A complete classification could lead to a wealth of new materials and technologies. But some exotic phases continue to resist understanding.
Directed by Mel Stuart. With Gene Wilder, Jack Albertson, Peter Ostrum, Roy Kinnear. Charlie receives a golden ticket to a factory, his sweet tooth wants going into the lushing candy, it turns out there’s an adventure in everything.
I remember watching this twice a year every year at Hopkins. I miss those Rocky Horror-esque performances with massive amounts of candy. Throwing nerds across the room in the path of the projected light when Mike Teevee was sent in a million little pieces was so gratifying.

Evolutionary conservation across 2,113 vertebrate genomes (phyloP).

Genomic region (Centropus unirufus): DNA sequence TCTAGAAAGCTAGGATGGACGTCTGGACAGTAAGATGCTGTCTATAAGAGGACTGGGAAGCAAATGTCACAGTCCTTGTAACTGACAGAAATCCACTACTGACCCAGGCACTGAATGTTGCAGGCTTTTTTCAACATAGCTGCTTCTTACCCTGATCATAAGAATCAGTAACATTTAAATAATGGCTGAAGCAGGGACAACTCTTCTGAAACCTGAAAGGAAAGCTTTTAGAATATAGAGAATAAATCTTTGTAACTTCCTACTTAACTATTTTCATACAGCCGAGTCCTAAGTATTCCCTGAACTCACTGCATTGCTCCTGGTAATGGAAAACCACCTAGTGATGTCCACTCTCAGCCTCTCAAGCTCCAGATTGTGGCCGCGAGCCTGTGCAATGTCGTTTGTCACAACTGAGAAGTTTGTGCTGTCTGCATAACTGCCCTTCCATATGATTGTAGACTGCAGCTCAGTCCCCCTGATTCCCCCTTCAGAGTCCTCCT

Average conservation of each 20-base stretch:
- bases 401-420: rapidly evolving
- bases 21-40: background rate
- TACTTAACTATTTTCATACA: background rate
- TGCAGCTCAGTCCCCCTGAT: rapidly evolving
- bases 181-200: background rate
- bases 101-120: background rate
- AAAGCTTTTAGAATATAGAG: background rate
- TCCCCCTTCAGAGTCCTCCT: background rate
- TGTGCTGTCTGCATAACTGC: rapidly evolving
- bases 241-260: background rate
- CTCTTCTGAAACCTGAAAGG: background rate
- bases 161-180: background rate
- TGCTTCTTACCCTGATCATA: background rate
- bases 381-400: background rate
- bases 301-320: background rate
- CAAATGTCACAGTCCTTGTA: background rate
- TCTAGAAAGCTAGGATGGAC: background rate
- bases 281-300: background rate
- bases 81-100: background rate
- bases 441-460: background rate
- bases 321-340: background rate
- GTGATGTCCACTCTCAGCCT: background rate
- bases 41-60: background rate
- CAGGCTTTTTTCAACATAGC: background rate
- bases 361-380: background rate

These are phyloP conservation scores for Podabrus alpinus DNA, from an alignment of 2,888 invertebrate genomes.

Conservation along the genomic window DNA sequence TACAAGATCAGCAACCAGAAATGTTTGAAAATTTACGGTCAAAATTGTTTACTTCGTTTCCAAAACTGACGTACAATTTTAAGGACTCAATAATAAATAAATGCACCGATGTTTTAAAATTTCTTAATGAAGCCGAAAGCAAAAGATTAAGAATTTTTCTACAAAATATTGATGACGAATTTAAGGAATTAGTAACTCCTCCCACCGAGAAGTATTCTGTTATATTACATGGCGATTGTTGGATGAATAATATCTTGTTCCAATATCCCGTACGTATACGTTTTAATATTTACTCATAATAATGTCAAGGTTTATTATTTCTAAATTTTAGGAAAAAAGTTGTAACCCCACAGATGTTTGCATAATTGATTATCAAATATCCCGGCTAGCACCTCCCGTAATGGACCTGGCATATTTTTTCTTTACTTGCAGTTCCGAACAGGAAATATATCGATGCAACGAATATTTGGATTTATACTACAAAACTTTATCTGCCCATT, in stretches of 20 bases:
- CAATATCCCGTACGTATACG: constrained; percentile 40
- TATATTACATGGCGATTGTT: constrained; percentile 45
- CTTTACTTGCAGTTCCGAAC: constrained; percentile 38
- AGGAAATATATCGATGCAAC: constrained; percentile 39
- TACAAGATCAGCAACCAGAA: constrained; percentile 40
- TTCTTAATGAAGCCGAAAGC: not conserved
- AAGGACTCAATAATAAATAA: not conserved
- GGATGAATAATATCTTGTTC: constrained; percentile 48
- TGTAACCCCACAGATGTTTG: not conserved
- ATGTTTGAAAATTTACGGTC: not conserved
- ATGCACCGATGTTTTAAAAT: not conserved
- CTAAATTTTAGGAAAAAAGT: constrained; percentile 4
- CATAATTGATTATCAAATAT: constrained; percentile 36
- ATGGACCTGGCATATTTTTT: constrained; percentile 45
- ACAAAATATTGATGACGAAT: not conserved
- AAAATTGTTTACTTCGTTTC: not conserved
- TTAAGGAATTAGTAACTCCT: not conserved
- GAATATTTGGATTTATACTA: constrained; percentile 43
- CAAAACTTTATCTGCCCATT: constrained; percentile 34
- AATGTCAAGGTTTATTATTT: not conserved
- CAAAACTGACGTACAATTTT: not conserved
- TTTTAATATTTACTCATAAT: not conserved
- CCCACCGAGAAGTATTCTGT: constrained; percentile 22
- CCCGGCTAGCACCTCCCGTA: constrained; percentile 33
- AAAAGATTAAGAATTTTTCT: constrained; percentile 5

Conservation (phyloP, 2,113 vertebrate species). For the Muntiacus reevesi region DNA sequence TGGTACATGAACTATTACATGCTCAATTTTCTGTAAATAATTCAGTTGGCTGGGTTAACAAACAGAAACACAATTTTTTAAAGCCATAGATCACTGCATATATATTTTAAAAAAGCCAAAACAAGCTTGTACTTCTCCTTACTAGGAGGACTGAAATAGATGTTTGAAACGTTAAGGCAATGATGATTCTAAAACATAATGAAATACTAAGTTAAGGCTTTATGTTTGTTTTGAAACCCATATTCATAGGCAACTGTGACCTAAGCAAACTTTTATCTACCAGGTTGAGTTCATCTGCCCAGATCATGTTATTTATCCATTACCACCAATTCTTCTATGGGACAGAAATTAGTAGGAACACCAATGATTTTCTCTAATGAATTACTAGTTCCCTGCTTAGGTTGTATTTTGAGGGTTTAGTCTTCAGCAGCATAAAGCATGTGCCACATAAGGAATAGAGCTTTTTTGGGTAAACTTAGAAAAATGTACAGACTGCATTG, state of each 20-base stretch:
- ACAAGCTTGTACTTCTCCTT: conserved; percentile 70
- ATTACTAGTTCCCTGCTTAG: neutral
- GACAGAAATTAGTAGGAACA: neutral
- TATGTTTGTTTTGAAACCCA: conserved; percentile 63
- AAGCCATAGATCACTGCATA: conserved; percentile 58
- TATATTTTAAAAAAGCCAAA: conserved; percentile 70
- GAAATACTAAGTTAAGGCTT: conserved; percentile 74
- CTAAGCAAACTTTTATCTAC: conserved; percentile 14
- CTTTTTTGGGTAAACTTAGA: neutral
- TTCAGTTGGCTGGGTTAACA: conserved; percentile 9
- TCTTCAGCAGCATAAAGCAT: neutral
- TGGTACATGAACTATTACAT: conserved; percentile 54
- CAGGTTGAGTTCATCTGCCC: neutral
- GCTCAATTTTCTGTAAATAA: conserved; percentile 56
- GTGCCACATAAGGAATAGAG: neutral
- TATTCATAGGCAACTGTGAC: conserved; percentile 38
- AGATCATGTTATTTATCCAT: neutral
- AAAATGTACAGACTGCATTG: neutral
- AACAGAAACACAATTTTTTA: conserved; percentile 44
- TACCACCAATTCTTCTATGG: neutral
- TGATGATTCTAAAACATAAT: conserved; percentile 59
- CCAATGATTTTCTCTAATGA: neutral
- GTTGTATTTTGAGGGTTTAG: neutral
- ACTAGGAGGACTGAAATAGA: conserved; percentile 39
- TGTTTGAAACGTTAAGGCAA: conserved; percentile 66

It’s been a few years since I watched this, but even the “Cheer up Charlie” song doesn’t grate on me like it once did. I used to think it was the worst part of the film and now it’s vaguely tolerable–still not great–but tolerable at least.
I had re-read the book last year and put a tracker on the film version. Netflix just added it to their mix last week, so it’s now available there for a while.
Watched on Netflix
In lieu of resolutions this year, Cate Huston wrote a set of liberations, starting a movement. My friend Jean Hsu also wrote a liberating, personal list, which is where I discovered it, and Ellen K. Pao has a characteristically thoughtful entry.
I like the framing a lot: rather than creating a set of requirements for my new year, which is what a resolution does, I’m freeing myself from a set. So here’s my list of things I’m liberating myself from in 2018:
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